To security experts, the immense cargo ships that ferry more than 11 million containers into this country annually are potential Trojan horses-each one could easily harbor a WMD, such as a dirty bomb. Typically, only once the ships have been unloaded is their cargo subjected to random inspections and radiation scans. "There is an urgent need to effectively screen cargo before it reaches the ports," says Charles Meade, a senior scientist at the RAND Corporation, a nonprofit think tank.
Now Florida start-up SeaAway has developed a security system that would move cargo screening 14 miles offshore to the safety of the open seas. The plan calls for pairs of 100-foot-wide platforms anchored outside the world's major ports. Equipped with an array of sensors and unmanned surveillance drones, the system monitors for chemical, biological and nuclear traces as ships travel between the platforms.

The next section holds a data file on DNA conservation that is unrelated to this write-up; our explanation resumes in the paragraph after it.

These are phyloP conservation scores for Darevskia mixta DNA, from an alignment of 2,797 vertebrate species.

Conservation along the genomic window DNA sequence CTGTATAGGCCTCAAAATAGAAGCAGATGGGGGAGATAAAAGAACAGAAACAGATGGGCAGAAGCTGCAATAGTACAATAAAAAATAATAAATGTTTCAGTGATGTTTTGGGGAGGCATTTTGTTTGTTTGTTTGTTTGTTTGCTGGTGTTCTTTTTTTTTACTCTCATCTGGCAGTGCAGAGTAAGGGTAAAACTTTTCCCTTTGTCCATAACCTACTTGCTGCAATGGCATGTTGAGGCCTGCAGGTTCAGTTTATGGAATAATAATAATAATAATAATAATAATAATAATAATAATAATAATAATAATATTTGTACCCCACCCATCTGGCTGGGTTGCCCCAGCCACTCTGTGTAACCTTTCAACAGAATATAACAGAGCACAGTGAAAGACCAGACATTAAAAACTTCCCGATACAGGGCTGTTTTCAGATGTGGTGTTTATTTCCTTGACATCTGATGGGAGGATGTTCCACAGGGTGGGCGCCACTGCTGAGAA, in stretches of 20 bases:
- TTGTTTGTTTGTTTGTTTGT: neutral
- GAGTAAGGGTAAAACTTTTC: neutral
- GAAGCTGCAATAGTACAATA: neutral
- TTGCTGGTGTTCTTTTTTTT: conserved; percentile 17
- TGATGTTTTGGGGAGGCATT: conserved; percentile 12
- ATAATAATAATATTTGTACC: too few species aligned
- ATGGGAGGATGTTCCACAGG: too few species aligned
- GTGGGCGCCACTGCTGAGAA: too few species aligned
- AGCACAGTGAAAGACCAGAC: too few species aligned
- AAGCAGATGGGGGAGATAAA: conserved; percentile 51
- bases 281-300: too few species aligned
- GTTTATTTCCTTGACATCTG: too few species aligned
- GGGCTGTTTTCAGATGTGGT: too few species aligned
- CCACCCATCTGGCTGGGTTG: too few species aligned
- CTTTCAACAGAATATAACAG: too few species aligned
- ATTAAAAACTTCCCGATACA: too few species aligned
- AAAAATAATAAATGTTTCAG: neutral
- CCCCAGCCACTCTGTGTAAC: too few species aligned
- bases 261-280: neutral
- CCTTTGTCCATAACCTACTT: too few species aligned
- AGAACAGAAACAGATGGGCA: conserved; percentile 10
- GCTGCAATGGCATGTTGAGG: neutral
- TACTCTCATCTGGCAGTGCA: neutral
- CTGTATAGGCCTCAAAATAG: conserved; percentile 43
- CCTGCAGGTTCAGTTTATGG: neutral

SeaAway proposes a passage fee of $20 per container-roughly double average port fees-to help authorities offset the $100-million cost of each system. Tax breaks for shippers could help curb costs, notes Steve Kroecker, SeaAway's founder and vice president.
Construction begins this summer on a prototype system. Kroecker won't disclose specifics but says that SeaAway is in talks with officials from four ports in the Caribbean and one on the U.S. eastern seaboard.
How it Works
Five amazing, clean technologies that will set us free, in this month's energy-focused issue. Also: how to build a better bomb detector, the robotic toys that are raising your children, a human catapult, the world's smallest arcade, and much more.